Receivers were called in last week. Photo: Josh Robenstone Senator Nick Xenophon is keen to see changes to the law to protect consumers. Photo: Christopher Pearce
Retailers would place money from gift cards sales in escrow to protect customers in an event of a corporate collapse – like that of Dick Smith – under changes to the law demanded by Independent Senator Nick Xenophon.
In the wake of electronics retailer Dick Smith’s collapse last week, Senator Xenophon has called for legislative changes so that customers with gift cards and who have paid deposits are not left in the lurch. This is in addition to calls for a senate inquiry.
He has proposed a three-pronged approach. Firstly, there should be an obligation on external administrators to honour gift cards and to give customers greater priority.
At present, receiver Ferrier Hodgson considers gift card holders – some holding ones worth $1200 – as unsecured creditors of the group.
Secondly, money from gift card sales and deposits should be kept in a separate account.
“It won’t be unfair, it won’t be burdensome for companies to have that. It’s important for this money to be held in trust so that if a company does go belly-up, consumers are no doubt protected,” he said.
And thirdly, directors of companies that collapse should be personally liable for the value of gift cards and deposits, including lay-by.
In response, Minister for Small Business and Assistant Treasurer Kelly O’Dwyer said all the facts should be carefully reviewed before proposing changes to the law.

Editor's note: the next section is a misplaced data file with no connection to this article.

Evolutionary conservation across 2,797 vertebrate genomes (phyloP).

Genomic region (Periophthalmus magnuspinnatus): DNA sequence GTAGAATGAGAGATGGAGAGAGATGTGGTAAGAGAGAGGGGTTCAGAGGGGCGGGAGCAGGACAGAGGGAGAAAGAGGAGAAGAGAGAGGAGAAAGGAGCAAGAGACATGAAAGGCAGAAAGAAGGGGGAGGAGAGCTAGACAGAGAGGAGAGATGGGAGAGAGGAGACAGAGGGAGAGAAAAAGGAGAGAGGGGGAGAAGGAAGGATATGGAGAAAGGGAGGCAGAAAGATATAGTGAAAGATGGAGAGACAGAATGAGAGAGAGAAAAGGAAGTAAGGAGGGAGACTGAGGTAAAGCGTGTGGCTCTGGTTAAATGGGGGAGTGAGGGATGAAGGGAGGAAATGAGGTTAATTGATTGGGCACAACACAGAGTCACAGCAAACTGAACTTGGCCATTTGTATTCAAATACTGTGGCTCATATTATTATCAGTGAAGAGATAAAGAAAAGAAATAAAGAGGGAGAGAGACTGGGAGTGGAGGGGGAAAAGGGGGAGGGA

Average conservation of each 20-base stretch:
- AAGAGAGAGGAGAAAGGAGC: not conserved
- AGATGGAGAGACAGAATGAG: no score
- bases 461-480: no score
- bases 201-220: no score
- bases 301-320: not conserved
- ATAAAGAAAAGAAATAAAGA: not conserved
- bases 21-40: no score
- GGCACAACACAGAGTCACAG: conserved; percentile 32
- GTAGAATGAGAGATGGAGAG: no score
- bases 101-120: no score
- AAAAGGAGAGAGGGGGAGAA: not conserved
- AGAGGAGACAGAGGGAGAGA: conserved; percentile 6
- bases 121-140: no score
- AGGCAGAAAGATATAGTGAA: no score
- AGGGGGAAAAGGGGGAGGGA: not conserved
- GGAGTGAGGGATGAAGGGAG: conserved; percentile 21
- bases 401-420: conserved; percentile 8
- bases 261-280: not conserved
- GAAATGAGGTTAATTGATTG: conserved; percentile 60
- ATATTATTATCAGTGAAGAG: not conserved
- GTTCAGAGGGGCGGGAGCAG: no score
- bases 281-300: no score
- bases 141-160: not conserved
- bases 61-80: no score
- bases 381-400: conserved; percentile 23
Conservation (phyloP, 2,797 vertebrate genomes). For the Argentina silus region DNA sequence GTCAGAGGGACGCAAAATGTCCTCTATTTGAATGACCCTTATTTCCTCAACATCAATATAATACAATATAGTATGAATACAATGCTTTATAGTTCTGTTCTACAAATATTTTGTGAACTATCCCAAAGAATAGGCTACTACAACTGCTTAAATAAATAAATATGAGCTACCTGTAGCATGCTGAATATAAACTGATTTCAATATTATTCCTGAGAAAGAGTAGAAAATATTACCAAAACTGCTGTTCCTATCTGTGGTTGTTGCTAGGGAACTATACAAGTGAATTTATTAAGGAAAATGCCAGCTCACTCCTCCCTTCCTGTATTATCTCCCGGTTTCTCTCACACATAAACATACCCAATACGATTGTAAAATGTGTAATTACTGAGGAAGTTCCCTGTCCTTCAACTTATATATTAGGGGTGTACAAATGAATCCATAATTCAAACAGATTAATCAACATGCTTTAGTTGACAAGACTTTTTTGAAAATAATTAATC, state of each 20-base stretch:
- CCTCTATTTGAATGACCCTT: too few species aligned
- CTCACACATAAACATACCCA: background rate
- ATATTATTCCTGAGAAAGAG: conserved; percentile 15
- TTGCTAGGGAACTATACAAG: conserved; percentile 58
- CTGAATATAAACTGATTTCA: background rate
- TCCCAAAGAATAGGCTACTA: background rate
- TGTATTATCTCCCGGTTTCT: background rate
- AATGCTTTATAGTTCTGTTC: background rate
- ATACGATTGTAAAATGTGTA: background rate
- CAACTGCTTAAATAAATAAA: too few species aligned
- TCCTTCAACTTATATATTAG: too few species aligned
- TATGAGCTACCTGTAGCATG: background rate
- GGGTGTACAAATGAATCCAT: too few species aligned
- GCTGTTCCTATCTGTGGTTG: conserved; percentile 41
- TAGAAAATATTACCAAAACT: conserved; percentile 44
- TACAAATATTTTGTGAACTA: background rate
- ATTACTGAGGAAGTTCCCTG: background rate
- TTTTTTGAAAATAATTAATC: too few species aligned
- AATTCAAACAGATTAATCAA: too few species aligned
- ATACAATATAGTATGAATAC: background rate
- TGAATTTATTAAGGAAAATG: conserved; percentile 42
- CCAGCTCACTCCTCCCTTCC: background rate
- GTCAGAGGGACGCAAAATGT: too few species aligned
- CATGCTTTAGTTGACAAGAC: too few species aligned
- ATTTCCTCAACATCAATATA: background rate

“As a starting point, ASIC is working closely with the Voluntary Administrators and the Receivers to get to the bottom of the matter and establish what the rights of the gift card holders are,” she said.
Senator Xenophon called on Ferrier Hodgson to honour Dick Smith gift cards, saying it would remove consumer uncertainty at a time when stores need ongoing sales.
Dick Smith announced on Tuesday that advisory firm McGrath Nicol had been called in as administrator, while Ferrier Hodgson was appointed as receiver to try to claw back debt owed to the company’s creditors.
Questions abound as to how Anchorage Capital Partners was able to purchase the 393-store chain for a bargain price and float it on the stock exchange a year later for $520 million.
Senator Xenophon foreshadowed the terms of reference for the inquiry to the Senate Economics References Committee, saying aspects it would “forensically examine” include “the conduct of private equity firms during such takeovers”, “the adequacy of current laws that provide oversight for such deals”, and “whether current accounting standards provide enough information to the market place”.
He said the senate inquiry would look at whether the n Securities and Investments Commission and the n Competition and Consumer Commission need additional powers.
“ASIC needs to tell us whether their accounting standards are adequate or whether it has adequate powers and resources to look at this. We also need to look at the whole issue of private equity,” he said.
Shadow Minister for Competition Andrew Leigh said Labor was open to considering ways to improve consumer protections in the event of bankruptcy.
“We would need to look more closely at the changes Senator Xenophon has proposed to see what impact they may have beyond the specifics of this case,” he said.
Senator Xenophon plans to write to the Turnbull government, urging it to support and adopt the three-point plan.
He believes amendments to both the Corporations Law and the n Consumer Law are required.
“These proposed reforms, which will be contained in legislation I will be introducing into the Senate next month, will finally give consumers the protection they deserve,” he said.
“The reforms, if passed, will also have the effect of strengthening consumer confidence in gift cards which has been shaken with this collapse.”
Fairfax Media has contacted Ferrier Hodgson for comment.